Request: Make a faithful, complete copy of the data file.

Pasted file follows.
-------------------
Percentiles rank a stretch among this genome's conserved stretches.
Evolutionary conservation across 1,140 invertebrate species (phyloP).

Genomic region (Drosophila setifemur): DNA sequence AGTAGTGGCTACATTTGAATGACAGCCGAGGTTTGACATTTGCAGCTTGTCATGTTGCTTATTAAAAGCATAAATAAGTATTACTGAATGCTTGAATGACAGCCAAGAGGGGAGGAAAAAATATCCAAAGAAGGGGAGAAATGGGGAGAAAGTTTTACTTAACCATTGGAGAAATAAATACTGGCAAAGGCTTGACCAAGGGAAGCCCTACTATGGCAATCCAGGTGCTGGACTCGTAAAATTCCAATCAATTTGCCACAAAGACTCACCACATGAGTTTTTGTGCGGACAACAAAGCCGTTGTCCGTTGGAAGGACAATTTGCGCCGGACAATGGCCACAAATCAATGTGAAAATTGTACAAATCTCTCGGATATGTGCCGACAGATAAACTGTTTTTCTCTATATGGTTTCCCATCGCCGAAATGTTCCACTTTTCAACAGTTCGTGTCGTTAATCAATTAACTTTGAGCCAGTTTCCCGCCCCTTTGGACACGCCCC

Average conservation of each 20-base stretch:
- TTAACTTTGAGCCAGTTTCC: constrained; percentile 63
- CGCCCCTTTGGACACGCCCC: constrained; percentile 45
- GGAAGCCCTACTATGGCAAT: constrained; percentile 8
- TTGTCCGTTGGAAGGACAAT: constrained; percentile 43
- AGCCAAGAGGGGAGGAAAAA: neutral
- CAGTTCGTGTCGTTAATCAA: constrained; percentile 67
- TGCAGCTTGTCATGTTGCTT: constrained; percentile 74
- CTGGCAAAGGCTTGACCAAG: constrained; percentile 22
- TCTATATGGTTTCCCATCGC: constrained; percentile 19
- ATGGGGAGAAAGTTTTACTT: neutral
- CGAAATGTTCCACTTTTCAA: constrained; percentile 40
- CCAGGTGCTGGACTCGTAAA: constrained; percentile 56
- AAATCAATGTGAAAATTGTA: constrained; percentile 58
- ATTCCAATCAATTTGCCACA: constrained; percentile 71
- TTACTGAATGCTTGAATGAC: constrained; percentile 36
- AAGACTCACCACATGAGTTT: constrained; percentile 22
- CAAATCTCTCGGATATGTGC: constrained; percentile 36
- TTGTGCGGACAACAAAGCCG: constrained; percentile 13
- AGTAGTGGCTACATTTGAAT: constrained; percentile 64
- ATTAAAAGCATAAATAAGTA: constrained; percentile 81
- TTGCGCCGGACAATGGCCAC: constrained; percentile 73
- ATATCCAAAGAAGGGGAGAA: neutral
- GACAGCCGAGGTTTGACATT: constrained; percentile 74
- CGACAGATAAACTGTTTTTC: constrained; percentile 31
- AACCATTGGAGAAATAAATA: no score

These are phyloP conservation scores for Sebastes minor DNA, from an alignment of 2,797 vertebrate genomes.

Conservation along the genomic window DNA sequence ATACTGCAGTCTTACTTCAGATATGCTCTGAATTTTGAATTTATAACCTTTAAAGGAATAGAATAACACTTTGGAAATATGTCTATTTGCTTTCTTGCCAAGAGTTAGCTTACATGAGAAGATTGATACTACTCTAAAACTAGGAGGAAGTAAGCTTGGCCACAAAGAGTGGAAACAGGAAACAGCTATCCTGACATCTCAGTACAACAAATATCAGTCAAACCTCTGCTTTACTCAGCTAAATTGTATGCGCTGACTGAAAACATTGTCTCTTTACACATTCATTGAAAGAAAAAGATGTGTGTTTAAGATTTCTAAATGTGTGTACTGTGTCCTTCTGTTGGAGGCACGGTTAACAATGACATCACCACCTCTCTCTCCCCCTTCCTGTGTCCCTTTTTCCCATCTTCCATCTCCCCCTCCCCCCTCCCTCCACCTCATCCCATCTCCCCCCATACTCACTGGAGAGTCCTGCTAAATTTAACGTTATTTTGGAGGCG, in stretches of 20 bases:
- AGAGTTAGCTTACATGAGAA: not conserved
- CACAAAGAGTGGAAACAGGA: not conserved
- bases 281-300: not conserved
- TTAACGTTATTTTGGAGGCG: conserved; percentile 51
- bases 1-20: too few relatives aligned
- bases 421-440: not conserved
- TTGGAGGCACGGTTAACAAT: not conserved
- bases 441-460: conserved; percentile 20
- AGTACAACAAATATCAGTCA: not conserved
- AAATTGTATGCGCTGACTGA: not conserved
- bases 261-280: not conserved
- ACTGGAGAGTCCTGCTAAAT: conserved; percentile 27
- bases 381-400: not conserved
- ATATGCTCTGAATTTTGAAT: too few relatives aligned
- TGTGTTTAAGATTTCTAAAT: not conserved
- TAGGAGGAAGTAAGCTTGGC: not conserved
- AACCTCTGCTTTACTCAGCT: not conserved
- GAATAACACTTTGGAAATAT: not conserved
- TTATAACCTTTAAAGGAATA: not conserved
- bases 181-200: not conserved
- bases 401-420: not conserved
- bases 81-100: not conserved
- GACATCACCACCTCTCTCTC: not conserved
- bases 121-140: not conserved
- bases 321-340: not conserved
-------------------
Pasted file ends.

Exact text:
Percentiles rank a stretch among this genome's conserved stretches.
Evolutionary conservation across 1,140 invertebrate species (phyloP).

Genomic region (Drosophila setifemur): DNA sequence AGTAGTGGCTACATTTGAATGACAGCCGAGGTTTGACATTTGCAGCTTGTCATGTTGCTTATTAAAAGCATAAATAAGTATTACTGAATGCTTGAATGACAGCCAAGAGGGGAGGAAAAAATATCCAAAGAAGGGGAGAAATGGGGAGAAAGTTTTACTTAACCATTGGAGAAATAAATACTGGCAAAGGCTTGACCAAGGGAAGCCCTACTATGGCAATCCAGGTGCTGGACTCGTAAAATTCCAATCAATTTGCCACAAAGACTCACCACATGAGTTTTTGTGCGGACAACAAAGCCGTTGTCCGTTGGAAGGACAATTTGCGCCGGACAATGGCCACAAATCAATGTGAAAATTGTACAAATCTCTCGGATATGTGCCGACAGATAAACTGTTTTTCTCTATATGGTTTCCCATCGCCGAAATGTTCCACTTTTCAACAGTTCGTGTCGTTAATCAATTAACTTTGAGCCAGTTTCCCGCCCCTTTGGACACGCCCC

Average conservation of each 20-base stretch:
- TTAACTTTGAGCCAGTTTCC: constrained; percentile 63
- CGCCCCTTTGGACACGCCCC: constrained; percentile 45
- GGAAGCCCTACTATGGCAAT: constrained; percentile 8
- TTGTCCGTTGGAAGGACAAT: constrained; percentile 43
- AGCCAAGAGGGGAGGAAAAA: neutral
- CAGTTCGTGTCGTTAATCAA: constrained; percentile 67
- TGCAGCTTGTCATGTTGCTT: constrained; percentile 74
- CTGGCAAAGGCTTGACCAAG: constrained; percentile 22
- TCTATATGGTTTCCCATCGC: constrained; percentile 19
- ATGGGGAGAAAGTTTTACTT: neutral
- CGAAATGTTCCACTTTTCAA: constrained; percentile 40
- CCAGGTGCTGGACTCGTAAA: constrained; percentile 56
- AAATCAATGTGAAAATTGTA: constrained; percentile 58
- ATTCCAATCAATTTGCCACA: constrained; percentile 71
- TTACTGAATGCTTGAATGAC: constrained; percentile 36
- AAGACTCACCACATGAGTTT: constrained; percentile 22
- CAAATCTCTCGGATATGTGC: constrained; percentile 36
- TTGTGCGGACAACAAAGCCG: constrained; percentile 13
- AGTAGTGGCTACATTTGAAT: constrained; percentile 64
- ATTAAAAGCATAAATAAGTA: constrained; percentile 81
- TTGCGCCGGACAATGGCCAC: constrained; percentile 73
- ATATCCAAAGAAGGGGAGAA: neutral
- GACAGCCGAGGTTTGACATT: constrained; percentile 74
- CGACAGATAAACTGTTTTTC: constrained; percentile 31
- AACCATTGGAGAAATAAATA: no score

These are phyloP conservation scores for Sebastes minor DNA, from an alignment of 2,797 vertebrate genomes.

Conservation along the genomic window DNA sequence ATACTGCAGTCTTACTTCAGATATGCTCTGAATTTTGAATTTATAACCTTTAAAGGAATAGAATAACACTTTGGAAATATGTCTATTTGCTTTCTTGCCAAGAGTTAGCTTACATGAGAAGATTGATACTACTCTAAAACTAGGAGGAAGTAAGCTTGGCCACAAAGAGTGGAAACAGGAAACAGCTATCCTGACATCTCAGTACAACAAATATCAGTCAAACCTCTGCTTTACTCAGCTAAATTGTATGCGCTGACTGAAAACATTGTCTCTTTACACATTCATTGAAAGAAAAAGATGTGTGTTTAAGATTTCTAAATGTGTGTACTGTGTCCTTCTGTTGGAGGCACGGTTAACAATGACATCACCACCTCTCTCTCCCCCTTCCTGTGTCCCTTTTTCCCATCTTCCATCTCCCCCTCCCCCCTCCCTCCACCTCATCCCATCTCCCCCCATACTCACTGGAGAGTCCTGCTAAATTTAACGTTATTTTGGAGGCG, in stretches of 20 bases:
- AGAGTTAGCTTACATGAGAA: not conserved
- CACAAAGAGTGGAAACAGGA: not conserved
- bases 281-300: not conserved
- TTAACGTTATTTTGGAGGCG: conserved; percentile 51
- bases 1-20: too few relatives aligned
- bases 421-440: not conserved
- TTGGAGGCACGGTTAACAAT: not conserved
- bases 441-460: conserved; percentile 20
- AGTACAACAAATATCAGTCA: not conserved
- AAATTGTATGCGCTGACTGA: not conserved
- bases 261-280: not conserved
- ACTGGAGAGTCCTGCTAAAT: conserved; percentile 27
- bases 381-400: not conserved
- ATATGCTCTGAATTTTGAAT: too few relatives aligned
- TGTGTTTAAGATTTCTAAAT: not conserved
- TAGGAGGAAGTAAGCTTGGC: not conserved
- AACCTCTGCTTTACTCAGCT: not conserved
- GAATAACACTTTGGAAATAT: not conserved
- TTATAACCTTTAAAGGAATA: not conserved
- bases 181-200: not conserved
- bases 401-420: not conserved
- bases 81-100: not conserved
- GACATCACCACCTCTCTCTC: not conserved
- bases 121-140: not conserved
- bases 321-340: not conserved